Format

Send to

Choose Destination
Schizophr Res. 2002 May 1;55(1-2):197-204.

Color discrimination in schizophrenia.

Author information

1
Department of Psychology; Boston University, 64 Cummington Street, Boston, MA 02215, USA. shuwairi@paradox.psych.columbia.edu

Abstract

Neuropsychiatric conditions that involve dopaminergic depletion have been associated with color discrimination deficits along the blue-hue (tritan, or short-wavelength-sensitive) axis. Because dopamine dysregulation may be a major factor in schizophrenia, we investigated color vision in this disorder. The performance of males with schizophrenia (SZ, n = 16) and normal male control subjects (CS, n = 14) was evaluated on five measures of color discrimination. SZ made more hue discrimination errors than CS, but no pattern emerged regarding a hue-specific axis of deficit. Dosage of anti-psychotic medication was not correlated with performance on hue discrimination. These results suggest that in medicated patients with schizophrenia, the dopaminergic disturbance, which may involve system hyperactivity, does not produce tritan-specific color deficits that have been observed in disorders involving dopaminergic hypoactivity.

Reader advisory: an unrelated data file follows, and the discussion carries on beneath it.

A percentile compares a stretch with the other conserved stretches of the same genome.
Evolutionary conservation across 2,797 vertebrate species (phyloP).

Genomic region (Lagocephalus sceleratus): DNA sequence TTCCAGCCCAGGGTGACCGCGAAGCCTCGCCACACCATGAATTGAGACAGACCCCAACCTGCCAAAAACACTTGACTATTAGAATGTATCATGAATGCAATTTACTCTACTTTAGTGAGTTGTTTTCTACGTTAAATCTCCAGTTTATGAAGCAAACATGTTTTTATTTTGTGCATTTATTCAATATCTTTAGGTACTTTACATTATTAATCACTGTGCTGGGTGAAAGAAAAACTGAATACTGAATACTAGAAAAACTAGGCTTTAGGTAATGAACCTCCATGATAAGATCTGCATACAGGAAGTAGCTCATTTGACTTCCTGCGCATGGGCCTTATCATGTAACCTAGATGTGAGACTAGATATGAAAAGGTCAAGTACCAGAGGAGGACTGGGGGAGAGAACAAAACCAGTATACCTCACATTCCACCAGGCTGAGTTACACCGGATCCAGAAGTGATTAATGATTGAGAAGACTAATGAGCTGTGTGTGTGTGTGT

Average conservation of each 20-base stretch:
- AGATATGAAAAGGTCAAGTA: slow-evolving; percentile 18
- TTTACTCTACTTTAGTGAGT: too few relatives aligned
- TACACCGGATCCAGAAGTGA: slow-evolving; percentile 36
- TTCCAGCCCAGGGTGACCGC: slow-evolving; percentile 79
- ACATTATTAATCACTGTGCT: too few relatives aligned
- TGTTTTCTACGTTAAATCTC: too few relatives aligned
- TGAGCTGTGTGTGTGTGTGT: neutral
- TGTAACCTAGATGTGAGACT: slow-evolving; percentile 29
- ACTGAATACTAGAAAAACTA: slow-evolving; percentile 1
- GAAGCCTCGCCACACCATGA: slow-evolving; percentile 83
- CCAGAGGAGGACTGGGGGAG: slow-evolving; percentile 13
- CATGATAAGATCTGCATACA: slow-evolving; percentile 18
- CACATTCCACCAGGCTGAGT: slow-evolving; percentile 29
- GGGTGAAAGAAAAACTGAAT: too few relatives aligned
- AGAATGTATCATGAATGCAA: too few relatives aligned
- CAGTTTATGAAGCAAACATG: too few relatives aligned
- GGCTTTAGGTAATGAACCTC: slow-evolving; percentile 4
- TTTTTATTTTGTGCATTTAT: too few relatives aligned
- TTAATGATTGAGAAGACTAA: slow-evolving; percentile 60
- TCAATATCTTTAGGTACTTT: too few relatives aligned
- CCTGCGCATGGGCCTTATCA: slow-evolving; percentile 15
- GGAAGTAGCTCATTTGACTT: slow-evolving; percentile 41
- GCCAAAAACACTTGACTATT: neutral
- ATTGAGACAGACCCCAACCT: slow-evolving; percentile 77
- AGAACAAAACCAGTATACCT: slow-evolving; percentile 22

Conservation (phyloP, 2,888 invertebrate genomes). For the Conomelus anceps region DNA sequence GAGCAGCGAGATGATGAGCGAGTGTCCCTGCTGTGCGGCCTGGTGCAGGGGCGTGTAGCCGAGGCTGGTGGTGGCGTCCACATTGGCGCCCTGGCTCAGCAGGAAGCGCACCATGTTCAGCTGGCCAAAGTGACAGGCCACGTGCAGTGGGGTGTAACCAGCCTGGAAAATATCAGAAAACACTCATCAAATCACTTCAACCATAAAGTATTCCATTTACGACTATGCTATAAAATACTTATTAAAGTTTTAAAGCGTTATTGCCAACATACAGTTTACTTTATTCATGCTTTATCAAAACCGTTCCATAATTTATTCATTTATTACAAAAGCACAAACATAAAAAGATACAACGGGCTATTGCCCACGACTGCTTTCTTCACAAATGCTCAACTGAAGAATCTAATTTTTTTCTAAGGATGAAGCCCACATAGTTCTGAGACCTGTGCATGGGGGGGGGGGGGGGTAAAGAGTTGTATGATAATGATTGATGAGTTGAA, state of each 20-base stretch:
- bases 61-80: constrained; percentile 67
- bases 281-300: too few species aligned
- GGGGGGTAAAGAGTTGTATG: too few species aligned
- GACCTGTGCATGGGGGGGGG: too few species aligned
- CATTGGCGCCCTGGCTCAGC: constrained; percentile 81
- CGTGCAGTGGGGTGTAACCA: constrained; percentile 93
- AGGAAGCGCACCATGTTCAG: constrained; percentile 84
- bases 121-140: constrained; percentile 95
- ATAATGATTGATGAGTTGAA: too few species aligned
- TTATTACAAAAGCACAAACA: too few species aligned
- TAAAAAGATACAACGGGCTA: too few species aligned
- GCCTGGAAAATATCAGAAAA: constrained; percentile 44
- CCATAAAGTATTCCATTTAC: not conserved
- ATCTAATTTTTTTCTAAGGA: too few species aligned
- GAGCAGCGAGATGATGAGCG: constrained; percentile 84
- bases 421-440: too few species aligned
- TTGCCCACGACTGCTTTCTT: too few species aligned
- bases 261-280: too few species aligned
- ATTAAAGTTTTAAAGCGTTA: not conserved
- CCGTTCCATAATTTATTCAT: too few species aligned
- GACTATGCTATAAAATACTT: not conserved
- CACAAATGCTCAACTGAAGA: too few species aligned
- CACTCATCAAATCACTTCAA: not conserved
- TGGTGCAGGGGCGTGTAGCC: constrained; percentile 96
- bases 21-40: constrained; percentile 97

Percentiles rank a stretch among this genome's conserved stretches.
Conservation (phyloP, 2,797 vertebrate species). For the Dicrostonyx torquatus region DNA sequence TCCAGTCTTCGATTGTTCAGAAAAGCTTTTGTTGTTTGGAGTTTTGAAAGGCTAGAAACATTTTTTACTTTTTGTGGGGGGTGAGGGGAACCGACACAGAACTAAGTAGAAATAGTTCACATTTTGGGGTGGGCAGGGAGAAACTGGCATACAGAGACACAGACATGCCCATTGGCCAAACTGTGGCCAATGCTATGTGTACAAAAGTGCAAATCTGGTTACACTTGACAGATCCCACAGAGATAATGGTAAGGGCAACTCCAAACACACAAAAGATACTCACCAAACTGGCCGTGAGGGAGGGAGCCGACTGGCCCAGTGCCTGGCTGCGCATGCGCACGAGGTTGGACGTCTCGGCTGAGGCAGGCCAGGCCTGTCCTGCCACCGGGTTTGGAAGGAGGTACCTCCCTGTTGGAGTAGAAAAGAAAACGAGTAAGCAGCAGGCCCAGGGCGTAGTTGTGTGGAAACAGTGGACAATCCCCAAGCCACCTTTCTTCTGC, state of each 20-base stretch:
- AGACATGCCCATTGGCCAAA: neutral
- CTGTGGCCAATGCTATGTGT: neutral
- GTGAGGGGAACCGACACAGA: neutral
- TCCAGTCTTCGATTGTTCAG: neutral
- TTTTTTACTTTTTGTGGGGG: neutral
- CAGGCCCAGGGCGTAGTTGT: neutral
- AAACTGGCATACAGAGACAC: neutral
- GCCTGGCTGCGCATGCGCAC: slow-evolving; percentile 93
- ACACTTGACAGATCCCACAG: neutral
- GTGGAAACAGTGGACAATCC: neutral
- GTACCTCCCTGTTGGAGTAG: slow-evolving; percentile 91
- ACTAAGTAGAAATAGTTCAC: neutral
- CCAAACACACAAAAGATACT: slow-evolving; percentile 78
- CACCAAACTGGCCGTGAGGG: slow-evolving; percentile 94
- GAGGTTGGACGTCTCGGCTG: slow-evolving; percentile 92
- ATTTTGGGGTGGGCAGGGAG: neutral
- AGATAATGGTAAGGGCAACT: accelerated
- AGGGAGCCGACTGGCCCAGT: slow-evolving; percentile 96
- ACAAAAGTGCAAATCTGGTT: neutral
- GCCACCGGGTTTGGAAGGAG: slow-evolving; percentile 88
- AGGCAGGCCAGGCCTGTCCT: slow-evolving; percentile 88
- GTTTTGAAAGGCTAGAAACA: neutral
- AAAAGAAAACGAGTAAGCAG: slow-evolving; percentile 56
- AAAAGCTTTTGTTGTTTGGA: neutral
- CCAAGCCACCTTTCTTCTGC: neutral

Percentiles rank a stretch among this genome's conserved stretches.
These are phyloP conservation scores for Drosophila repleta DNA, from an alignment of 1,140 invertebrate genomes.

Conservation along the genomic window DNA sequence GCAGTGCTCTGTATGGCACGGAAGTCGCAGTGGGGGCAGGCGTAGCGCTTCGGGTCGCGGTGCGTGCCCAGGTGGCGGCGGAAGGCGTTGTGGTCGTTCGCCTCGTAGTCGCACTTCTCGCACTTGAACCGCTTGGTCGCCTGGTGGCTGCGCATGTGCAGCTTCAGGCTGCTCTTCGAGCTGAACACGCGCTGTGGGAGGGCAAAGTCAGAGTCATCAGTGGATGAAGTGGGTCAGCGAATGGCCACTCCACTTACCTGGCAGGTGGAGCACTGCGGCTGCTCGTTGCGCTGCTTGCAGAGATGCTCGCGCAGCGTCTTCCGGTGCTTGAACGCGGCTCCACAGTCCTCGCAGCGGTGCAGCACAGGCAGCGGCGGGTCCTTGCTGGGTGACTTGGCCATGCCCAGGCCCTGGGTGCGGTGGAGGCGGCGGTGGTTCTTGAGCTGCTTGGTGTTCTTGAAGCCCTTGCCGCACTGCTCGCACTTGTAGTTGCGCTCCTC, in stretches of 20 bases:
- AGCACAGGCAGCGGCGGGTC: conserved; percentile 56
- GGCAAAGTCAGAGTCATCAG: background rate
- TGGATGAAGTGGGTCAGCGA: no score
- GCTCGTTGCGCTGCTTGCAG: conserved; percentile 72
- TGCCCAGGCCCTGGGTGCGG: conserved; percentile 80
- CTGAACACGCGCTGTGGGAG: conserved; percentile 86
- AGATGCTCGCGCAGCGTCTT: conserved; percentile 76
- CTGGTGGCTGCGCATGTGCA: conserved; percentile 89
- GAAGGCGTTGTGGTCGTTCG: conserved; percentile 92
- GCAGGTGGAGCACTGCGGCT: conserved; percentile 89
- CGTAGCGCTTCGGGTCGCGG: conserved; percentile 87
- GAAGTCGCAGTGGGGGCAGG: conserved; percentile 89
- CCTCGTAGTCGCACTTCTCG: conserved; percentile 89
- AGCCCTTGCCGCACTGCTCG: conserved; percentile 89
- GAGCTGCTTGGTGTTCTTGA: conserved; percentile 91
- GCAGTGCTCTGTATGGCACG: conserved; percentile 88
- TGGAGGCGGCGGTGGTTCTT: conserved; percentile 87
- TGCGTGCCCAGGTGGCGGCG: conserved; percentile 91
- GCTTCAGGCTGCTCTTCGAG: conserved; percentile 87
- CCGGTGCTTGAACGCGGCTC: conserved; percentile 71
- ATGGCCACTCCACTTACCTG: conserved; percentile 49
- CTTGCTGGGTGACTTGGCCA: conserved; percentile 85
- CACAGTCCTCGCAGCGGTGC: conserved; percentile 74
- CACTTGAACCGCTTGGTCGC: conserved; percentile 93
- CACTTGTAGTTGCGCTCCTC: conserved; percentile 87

PMID:
11955979
[Indexed for MEDLINE]

Supplemental Content

Full text links

Icon for Elsevier Science
Loading ...
Support Center